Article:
Tim Tebow's Wild Horses Offense: Who Will Make It Work?

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Tim Tebow's Wild Horses Offense: Who Will Make It Work?
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I read a great article recently on the "Denver Broncos' Chemistry Experiment."

I can't remember which major sporting news source published it, or for the life of me who wrote it, but the article essentially surmised that the Denver Broncos have taken a talent cut for a chemistry boost. I don't necessarily agree on all fronts.

Certainly Brandon Marshall is irreplaceable. The guy was a integral part of the team last season and for the seasons preceding, but he brought along character issues that were entirely insurmountable. Jay Cutler was sent packing before him, but I've never really understood the infatuation with the under-performing interception king. It seems like a lot of people assumed that because he was a top 12 pick, at quarterback, he was a top NFL talent.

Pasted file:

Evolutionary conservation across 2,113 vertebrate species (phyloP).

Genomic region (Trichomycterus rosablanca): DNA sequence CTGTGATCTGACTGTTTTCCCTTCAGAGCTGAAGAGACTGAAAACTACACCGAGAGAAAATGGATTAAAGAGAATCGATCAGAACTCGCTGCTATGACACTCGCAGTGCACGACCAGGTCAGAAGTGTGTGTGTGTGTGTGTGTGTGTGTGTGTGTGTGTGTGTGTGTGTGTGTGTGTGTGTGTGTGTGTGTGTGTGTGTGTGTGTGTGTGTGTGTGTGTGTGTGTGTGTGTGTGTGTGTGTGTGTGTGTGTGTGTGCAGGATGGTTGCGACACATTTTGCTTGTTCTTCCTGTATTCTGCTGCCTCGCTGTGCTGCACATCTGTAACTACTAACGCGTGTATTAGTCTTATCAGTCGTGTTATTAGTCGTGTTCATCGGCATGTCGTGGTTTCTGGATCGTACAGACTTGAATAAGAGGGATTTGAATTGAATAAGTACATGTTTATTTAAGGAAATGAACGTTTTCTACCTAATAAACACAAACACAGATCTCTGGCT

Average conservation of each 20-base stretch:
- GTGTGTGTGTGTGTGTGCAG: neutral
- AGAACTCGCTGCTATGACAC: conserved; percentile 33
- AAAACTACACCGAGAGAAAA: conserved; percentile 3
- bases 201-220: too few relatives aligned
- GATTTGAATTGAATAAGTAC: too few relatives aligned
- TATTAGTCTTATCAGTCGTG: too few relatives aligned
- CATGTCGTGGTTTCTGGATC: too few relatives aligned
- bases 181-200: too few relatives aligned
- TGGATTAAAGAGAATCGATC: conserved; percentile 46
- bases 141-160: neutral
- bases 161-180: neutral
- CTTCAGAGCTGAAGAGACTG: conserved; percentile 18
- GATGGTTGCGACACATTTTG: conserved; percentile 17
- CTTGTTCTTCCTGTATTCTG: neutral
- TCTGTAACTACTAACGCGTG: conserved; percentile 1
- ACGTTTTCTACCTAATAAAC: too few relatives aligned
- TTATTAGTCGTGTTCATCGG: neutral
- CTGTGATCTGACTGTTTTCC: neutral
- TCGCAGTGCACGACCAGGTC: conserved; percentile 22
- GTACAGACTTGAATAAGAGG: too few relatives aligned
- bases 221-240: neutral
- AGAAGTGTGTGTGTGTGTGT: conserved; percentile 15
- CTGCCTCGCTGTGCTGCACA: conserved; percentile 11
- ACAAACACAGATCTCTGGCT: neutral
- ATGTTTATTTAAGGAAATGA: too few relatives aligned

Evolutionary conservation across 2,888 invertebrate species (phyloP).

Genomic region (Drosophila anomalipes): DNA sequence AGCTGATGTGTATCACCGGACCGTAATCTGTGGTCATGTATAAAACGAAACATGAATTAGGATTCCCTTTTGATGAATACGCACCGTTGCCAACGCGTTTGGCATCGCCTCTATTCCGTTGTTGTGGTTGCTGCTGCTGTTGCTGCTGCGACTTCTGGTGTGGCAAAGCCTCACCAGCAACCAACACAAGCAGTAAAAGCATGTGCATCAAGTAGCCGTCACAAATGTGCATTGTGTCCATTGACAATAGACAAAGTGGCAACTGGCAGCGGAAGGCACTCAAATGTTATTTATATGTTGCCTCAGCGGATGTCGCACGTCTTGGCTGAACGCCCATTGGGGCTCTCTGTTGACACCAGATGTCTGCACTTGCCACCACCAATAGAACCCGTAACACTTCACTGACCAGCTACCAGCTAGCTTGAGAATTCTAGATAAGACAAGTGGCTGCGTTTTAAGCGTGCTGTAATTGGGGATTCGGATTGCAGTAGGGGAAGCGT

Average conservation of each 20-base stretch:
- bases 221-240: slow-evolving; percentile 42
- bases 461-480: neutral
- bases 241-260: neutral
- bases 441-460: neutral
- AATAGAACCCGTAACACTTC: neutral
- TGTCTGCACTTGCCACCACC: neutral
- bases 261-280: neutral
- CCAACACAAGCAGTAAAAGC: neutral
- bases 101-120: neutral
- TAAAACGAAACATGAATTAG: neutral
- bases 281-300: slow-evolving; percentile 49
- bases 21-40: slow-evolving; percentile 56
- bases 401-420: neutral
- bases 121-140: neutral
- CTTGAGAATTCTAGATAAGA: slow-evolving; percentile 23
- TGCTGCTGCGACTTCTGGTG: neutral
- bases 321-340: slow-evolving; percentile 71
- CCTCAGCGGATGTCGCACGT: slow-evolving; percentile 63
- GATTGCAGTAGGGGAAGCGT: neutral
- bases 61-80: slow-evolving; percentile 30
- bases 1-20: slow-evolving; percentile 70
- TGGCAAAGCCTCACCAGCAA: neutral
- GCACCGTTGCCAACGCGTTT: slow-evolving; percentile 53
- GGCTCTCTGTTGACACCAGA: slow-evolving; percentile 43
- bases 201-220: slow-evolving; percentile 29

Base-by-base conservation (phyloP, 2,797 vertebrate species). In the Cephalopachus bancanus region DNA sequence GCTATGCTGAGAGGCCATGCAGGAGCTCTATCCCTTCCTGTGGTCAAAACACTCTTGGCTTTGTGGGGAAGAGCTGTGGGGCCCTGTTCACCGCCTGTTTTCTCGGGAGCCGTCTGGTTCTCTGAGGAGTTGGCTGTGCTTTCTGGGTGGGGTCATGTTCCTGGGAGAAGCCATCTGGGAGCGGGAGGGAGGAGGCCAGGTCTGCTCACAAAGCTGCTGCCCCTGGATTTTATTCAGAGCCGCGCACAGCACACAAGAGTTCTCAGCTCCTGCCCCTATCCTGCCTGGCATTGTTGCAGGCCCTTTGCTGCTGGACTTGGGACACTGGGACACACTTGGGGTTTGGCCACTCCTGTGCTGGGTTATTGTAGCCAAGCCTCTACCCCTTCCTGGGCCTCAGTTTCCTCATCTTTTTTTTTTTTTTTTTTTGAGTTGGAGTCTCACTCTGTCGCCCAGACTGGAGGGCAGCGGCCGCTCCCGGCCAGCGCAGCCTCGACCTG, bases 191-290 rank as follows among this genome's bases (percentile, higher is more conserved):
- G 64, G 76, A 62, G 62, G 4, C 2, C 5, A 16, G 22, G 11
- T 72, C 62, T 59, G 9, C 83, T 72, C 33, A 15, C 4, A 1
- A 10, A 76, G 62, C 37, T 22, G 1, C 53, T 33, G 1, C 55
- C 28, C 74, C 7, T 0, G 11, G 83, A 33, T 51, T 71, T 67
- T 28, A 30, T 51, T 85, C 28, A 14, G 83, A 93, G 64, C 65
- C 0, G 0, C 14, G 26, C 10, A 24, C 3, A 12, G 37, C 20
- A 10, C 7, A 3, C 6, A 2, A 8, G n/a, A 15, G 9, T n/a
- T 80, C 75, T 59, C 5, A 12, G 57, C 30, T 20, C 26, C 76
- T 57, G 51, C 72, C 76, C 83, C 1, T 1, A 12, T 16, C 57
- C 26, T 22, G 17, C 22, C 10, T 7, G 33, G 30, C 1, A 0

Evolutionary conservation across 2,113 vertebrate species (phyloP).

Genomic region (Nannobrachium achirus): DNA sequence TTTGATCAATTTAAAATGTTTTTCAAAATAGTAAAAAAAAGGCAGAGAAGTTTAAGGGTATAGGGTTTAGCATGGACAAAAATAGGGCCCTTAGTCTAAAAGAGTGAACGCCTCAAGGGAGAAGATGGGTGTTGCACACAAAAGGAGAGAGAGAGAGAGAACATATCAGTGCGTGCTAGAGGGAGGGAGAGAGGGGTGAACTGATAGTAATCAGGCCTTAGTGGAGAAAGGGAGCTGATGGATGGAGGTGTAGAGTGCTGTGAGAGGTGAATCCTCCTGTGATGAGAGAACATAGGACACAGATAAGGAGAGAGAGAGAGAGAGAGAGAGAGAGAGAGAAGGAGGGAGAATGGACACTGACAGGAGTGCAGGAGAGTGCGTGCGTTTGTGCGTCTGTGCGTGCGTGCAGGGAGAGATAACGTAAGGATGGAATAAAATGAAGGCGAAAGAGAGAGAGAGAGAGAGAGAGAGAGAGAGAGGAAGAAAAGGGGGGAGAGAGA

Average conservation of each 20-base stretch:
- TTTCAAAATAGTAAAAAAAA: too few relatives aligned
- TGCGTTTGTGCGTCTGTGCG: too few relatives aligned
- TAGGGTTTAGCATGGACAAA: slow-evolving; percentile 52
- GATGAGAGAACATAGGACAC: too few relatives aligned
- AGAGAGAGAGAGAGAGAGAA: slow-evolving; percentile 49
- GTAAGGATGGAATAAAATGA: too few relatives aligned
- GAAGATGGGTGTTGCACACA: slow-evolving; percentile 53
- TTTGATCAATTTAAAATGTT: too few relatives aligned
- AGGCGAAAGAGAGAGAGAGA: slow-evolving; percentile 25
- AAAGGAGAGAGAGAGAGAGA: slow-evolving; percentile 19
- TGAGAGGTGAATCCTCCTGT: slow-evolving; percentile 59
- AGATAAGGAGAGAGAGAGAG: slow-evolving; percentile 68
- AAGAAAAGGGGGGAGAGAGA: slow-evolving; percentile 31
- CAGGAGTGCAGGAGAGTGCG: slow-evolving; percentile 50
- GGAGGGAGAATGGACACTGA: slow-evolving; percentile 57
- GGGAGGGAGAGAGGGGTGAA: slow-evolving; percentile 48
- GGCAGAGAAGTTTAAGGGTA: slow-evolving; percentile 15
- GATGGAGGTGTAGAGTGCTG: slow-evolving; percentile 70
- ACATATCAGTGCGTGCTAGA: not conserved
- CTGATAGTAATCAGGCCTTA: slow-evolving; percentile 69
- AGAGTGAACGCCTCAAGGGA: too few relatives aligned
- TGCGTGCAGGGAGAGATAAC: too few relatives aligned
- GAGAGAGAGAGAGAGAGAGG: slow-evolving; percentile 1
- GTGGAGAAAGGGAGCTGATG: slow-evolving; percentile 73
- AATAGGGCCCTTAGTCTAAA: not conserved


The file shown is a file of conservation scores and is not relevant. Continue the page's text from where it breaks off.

For a long time his powerful arm and youth have gotten him by on the line that "he'll be really good some day." Jay Cutler's clock has run, so I don't see the talent loss there.

What the Denver Broncos have done, even while decimated by injury, is improve their defense dramatically and then diversify their offensive portfolio.

I know that term sounds a little bit foreign in this economic climate, but try to remember back to the good ole days and you'll know what I'm talking about.

A big part of that has been the improvement in Kyle Orton's game as the pocket passer of now, but also the inclusion of Tim Tebow's Wild Horses offense.

This brief slide show is a preview of how it might work, and who the key pieces will be.

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